In Britain, there is a long and honorable tradition of local councils leasing small plots of land, called allotments, to people without gardens of their own who may grow fruit, vegetables, and flowers upon them. The tenants also receive small sheds on their plots for storing tools, fertilizers, garden furniture, and so forth. Unfortunately, another, less honorable, tradition has recently developed: stealing from allotments. Seventeen of the 50 allotments in Bromsgrove, Worcestershire have been robbed recently, for example, and the shed of one tenant, Bill Malcolm, has been broken into three times.
So Malcolm put a barbed-wire fence around his patch of land to discourage further depredations. The fence, however, did not meet with the approval of the local council, which worried about the risk of injuryto future burglars. Injured burglars might then sue the council. Another council, in Bristol, told allotment holders not to lock their sheds, in case burglars damaged them while breaking into them.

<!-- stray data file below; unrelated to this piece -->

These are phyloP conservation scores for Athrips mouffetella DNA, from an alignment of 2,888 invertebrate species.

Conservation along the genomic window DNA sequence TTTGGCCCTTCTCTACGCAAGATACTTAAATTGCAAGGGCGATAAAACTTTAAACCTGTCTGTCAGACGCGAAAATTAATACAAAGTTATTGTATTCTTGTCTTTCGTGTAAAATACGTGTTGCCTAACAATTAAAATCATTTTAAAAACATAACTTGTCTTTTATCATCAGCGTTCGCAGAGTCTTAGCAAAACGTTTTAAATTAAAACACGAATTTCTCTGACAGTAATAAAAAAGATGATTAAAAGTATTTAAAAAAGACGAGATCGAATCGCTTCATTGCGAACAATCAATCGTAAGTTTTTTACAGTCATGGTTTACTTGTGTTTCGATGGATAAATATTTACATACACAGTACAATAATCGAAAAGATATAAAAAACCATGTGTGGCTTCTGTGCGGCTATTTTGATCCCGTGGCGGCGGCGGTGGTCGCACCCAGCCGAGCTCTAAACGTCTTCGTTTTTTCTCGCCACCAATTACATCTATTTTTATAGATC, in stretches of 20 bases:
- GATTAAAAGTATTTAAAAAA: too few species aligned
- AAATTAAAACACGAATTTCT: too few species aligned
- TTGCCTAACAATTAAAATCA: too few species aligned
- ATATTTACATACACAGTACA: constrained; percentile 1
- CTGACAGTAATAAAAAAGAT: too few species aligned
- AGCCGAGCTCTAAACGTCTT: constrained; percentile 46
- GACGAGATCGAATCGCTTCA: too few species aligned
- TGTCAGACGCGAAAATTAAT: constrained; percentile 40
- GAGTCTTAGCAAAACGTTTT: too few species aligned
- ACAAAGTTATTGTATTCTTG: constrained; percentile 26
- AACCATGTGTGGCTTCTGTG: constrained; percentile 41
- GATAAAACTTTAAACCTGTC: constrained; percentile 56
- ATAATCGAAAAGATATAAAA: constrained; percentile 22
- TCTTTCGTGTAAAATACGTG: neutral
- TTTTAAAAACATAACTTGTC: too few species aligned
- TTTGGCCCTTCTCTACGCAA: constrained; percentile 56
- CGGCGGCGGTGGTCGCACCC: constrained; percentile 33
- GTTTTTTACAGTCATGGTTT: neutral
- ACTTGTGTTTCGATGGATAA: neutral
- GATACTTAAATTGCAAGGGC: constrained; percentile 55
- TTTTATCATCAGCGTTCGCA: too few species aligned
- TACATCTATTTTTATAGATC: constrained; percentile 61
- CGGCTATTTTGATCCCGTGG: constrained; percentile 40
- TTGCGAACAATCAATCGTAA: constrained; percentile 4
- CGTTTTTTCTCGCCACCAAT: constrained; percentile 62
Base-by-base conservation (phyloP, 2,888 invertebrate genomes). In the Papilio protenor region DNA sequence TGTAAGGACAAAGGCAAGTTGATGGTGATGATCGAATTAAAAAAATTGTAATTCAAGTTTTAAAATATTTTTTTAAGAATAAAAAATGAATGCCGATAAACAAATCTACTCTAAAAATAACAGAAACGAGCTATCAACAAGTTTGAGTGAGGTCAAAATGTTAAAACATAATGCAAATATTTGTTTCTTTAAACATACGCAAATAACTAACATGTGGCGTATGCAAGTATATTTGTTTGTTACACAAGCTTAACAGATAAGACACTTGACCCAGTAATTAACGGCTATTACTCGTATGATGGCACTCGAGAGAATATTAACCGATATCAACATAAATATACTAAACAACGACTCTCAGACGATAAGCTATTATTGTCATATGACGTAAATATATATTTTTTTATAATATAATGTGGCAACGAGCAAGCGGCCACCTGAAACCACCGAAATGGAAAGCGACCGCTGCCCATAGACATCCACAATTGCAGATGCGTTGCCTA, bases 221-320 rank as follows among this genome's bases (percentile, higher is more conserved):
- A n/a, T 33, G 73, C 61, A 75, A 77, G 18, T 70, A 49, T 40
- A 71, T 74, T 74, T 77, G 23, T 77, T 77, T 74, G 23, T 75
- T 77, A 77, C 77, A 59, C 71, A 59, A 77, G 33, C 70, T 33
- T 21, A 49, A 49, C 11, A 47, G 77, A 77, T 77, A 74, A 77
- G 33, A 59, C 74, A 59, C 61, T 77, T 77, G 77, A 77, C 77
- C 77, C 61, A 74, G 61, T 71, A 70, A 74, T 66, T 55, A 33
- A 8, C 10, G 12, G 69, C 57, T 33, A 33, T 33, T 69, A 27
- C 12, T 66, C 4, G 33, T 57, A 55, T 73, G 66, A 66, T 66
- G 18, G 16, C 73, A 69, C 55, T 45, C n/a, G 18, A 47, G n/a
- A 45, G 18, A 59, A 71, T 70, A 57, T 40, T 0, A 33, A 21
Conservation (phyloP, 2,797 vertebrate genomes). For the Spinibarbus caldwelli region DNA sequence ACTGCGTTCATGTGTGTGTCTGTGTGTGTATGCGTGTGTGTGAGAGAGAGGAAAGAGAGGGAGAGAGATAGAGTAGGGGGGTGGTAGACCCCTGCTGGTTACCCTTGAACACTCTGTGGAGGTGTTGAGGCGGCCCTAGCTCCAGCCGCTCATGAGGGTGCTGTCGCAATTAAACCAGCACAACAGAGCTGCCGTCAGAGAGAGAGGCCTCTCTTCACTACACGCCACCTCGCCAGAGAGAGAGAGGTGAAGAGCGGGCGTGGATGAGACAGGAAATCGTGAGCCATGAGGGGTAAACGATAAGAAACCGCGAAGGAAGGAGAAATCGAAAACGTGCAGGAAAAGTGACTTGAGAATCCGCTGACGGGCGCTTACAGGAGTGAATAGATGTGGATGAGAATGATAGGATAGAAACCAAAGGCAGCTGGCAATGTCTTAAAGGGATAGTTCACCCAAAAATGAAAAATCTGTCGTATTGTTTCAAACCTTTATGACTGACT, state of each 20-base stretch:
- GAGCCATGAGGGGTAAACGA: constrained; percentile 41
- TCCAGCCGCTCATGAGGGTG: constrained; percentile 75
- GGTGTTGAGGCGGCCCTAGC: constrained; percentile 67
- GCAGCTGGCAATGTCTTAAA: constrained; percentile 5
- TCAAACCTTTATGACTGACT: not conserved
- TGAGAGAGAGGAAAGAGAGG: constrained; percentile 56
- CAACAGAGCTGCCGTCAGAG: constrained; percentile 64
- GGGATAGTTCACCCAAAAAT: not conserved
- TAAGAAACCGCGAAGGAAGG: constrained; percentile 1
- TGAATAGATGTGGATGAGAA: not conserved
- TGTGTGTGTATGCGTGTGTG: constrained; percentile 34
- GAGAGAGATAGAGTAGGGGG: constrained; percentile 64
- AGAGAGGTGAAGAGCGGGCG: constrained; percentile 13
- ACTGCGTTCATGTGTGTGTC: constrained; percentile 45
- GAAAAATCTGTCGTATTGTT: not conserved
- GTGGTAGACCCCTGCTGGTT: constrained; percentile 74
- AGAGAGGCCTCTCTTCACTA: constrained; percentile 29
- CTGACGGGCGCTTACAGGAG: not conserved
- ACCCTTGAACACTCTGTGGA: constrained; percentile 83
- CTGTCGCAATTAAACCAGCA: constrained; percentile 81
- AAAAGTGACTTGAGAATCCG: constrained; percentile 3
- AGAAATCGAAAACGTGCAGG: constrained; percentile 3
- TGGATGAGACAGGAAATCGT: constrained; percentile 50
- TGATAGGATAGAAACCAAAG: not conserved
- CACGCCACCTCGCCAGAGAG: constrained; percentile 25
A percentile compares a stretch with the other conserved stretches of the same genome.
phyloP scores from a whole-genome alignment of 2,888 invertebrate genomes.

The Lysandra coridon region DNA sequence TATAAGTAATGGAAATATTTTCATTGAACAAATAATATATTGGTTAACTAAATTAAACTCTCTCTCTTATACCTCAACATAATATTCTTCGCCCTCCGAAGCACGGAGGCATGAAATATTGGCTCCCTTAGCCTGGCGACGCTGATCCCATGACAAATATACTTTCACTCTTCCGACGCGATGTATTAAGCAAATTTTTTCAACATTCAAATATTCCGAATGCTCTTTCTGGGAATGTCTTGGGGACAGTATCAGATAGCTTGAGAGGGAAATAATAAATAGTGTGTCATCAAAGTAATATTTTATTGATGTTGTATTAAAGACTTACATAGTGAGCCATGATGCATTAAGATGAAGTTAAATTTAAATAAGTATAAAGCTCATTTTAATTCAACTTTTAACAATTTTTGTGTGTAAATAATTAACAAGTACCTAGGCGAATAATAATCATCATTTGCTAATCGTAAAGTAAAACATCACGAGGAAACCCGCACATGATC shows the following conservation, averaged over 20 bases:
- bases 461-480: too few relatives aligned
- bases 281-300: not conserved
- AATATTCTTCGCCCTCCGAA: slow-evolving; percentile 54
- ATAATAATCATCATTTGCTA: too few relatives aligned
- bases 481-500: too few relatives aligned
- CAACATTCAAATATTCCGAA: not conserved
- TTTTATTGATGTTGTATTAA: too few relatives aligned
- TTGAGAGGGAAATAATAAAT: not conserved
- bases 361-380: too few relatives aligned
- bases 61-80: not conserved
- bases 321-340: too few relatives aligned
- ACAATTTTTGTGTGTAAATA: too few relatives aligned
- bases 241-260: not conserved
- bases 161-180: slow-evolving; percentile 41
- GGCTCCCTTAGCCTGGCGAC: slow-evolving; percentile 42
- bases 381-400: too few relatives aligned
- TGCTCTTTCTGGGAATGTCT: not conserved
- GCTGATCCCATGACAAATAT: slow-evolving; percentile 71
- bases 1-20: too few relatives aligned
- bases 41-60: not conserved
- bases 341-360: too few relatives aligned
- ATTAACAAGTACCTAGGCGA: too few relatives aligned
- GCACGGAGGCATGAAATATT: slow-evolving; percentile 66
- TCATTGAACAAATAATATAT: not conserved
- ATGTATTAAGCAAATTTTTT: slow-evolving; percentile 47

Needless to say, I am replacing the glass in the windows of my house with tissue paper, so that burglarspoor lambswill not cut themselves while breaking and entering.
Theodore Dalrymple, a physician, is a contributing editor of City Journal and the Dietrich Weismann Fellow at the Manhattan Institute.